While analysts will argue for a long time what effect Hurricane Sandy had on the outcome of the election (some people think it tipped the close race to Obama), a question not getting enough attention is whether Sandy was a hurricane at all when it made landfall. The answer, it turns out, may depend more on insurance regulation than science. The question is additionally important because hurricane warnings were never issued for some areas.
Roger Pielke has a long post up at his fine science and policy blog about the multi-billion-dollar importance of how the National Hurricane Center classified Sandy as it approached landfall along the New Jersey coastline. We know that Sandy, like Katrina, would be politicized, but you have no idea how much so. I’ll let Roger explain it:
Some 18 states implement what is called a “hurricane deductible” as part of insurance policies. While a normal deductible (i.e., the amount the homeowner must pay in the event of a loss, before the insurance kicks in) for property damage might be set at $2,000, the “hurricane deductible” says that if the event causing the loss is a “hurricane” then the deductible is instead set at a much higher level, such as $25,000.
The “hurricane deductible” became important following Sandy because just about one hour before the storm made landfall, the National Hurricane Center re-categorized the storm from a “hurricane” to a “post-tropical cyclone.” . . .
For a storm like Sandy the invocation of the “hurricane deductible” is a decision with tens of billions of dollars in consequences, as losses were spread over hundreds of thousands of homes. Either individual homeowners would bear these costs (if the deductibles were invoked) or insurance companies would (if they were not). Given the massive stakes, not surprisingly in the immediate aftermath of the storm politicians were quick to act.
You won’t have to work hard to guess where politicians have come down in this question. Sandy was a “tropical storm,” not a hurricane!
US Senator Charles Schumer, a Democrat, sent a letter to NOAA (the parent agency of the NHC) reminding them of the political consequences of their storm categorization. He explained why to a local radio station:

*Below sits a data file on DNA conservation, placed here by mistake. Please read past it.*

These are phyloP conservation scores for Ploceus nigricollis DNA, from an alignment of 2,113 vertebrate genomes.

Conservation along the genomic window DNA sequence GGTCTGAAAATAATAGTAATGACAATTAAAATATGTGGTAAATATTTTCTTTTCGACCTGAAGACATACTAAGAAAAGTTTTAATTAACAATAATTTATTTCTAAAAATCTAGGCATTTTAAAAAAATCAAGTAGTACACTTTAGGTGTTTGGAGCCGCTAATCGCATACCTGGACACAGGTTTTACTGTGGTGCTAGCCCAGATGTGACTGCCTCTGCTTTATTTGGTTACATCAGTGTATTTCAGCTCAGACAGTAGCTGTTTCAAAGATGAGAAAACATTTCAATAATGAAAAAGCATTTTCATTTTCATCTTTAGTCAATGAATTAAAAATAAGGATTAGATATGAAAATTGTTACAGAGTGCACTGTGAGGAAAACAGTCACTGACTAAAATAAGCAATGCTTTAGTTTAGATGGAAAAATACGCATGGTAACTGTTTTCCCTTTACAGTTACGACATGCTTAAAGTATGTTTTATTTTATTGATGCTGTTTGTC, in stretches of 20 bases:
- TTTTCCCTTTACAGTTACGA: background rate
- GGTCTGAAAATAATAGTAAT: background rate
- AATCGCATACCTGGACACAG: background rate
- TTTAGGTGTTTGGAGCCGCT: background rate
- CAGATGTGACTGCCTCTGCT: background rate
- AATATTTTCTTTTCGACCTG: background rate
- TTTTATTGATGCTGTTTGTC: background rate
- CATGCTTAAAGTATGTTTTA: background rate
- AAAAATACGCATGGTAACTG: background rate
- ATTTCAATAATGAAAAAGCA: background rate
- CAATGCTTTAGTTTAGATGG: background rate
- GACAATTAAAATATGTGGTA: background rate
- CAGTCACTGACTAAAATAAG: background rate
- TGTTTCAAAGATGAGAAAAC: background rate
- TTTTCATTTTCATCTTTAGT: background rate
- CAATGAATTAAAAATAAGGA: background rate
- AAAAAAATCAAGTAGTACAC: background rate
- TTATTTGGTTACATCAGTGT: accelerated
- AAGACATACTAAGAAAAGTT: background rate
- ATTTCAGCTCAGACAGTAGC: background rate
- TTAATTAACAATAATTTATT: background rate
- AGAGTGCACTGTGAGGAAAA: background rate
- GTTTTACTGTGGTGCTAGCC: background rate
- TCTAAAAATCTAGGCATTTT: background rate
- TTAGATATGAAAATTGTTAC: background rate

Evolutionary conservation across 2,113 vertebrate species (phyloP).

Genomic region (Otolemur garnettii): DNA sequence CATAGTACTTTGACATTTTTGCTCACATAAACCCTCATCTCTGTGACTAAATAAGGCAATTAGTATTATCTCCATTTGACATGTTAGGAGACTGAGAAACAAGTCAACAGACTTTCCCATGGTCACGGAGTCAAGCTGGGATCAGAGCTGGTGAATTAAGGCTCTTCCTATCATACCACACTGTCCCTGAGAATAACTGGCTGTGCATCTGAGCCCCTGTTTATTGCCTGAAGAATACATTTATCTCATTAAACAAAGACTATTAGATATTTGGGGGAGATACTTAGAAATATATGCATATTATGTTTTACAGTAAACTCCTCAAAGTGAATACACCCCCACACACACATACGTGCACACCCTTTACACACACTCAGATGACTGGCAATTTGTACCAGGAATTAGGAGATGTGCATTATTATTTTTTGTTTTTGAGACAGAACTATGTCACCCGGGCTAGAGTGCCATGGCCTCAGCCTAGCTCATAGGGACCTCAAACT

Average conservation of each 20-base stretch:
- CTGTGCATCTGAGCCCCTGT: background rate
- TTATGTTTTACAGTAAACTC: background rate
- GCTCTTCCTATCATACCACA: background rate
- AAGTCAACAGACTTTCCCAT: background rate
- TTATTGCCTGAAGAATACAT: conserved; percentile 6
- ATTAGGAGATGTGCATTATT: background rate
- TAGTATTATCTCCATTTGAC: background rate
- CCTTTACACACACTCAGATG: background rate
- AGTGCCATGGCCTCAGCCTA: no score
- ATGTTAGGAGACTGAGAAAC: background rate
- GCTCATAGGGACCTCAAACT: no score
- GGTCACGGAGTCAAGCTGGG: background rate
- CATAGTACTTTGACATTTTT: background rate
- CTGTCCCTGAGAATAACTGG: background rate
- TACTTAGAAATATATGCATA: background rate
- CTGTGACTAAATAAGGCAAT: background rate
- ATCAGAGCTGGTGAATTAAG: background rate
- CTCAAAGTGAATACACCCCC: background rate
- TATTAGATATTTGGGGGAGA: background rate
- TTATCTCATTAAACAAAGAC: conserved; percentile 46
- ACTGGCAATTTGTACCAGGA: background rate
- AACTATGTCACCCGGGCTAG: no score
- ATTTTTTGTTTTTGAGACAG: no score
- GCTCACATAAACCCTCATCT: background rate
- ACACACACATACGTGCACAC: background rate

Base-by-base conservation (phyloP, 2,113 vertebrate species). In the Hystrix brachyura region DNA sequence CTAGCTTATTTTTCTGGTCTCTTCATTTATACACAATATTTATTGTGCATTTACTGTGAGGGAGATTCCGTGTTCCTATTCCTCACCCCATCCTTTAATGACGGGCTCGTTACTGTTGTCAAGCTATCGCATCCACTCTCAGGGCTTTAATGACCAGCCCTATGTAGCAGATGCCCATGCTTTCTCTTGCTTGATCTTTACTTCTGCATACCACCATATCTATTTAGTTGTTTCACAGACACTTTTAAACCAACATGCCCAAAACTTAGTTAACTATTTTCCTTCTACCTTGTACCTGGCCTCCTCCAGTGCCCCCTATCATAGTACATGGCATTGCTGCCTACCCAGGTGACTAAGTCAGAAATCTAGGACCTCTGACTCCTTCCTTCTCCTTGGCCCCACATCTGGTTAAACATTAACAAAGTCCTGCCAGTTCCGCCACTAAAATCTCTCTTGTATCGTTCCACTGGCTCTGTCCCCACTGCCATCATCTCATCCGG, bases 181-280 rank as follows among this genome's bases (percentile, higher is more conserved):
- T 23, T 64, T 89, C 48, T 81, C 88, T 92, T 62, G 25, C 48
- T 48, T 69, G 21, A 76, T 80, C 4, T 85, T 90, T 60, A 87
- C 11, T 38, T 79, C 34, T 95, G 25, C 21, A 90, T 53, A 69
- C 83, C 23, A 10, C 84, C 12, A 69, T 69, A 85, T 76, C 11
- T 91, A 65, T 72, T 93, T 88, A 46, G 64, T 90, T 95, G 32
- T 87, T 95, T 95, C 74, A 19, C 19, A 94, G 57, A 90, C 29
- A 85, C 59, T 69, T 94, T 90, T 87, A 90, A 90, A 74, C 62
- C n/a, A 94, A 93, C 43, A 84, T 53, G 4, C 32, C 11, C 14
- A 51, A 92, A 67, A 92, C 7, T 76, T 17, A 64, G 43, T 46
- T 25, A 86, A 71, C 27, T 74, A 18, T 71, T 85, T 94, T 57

“Today, we’ve sent a letter to NOAA, the weather agency, as well as to the insurance companies that we’re looking over their shoulder. We want NOAA to keep this classified as a tropical storm and to save homeowners in New York and Long Island thousands of dollars and we don’t want the insurance companies to play any games.”
A few years back, when politics-science issues were more fashionable, there might have been outrage from scientists and other observers at the idea of a US Senator “looking over the shoulder” of a federal science agency and telling it how to make a scientific judgment. But I digress.
With the politicians breathing down their neck (Gov. Chris Christie joined the bandwagon, threatening insurance companies who might dare to invoke the hurricane deductible on their policyholders), the National Hurricane Center and its parent, NOAA, are treading reluctantly in making their final determination about whether Sandy was or was not a hurricane at landfall. NOAA abruptly canceled an early assessment effort, in part because one of the early questions the assessment was going to answer appears to have been too politically hot: “Was there a decision not to call Sandy a ‘hurricane’ regardless of its meteorological characteristics? If this decision was made, was it made Friday (October 26th) or Saturday morning? If so, who made the decision and why?”
Gee, when this sort of thing happened under Republican administrations, it was called a “war on science.” As Piekle explains,
All of this still matters because the NHC still has not rendered a final determination on Sandy’s actual status at landfall. . . While I have every confidence in the scientists at NHC, can you imagine the consequences if they were to re-categorize Sandy as hurricane at landfall? The implications would be enormous and the political fallout immense.
There’s more in Roger’s long and comprehensive post. But one irony here is that if the government sticks with the story that Sandy was a “mere” tropical storm, it rather undercuts the global warmist narrative that storms are getting stronger, doesn’t it? It’s fun watching liberalism’s instinct to loot the wealth of others and ignore contractual language run headlong into their other cherished memes about science and catastrophe. For this, Hurricane Tropical Storm ??? Sandy gets Power Line’s Green Weenie Award.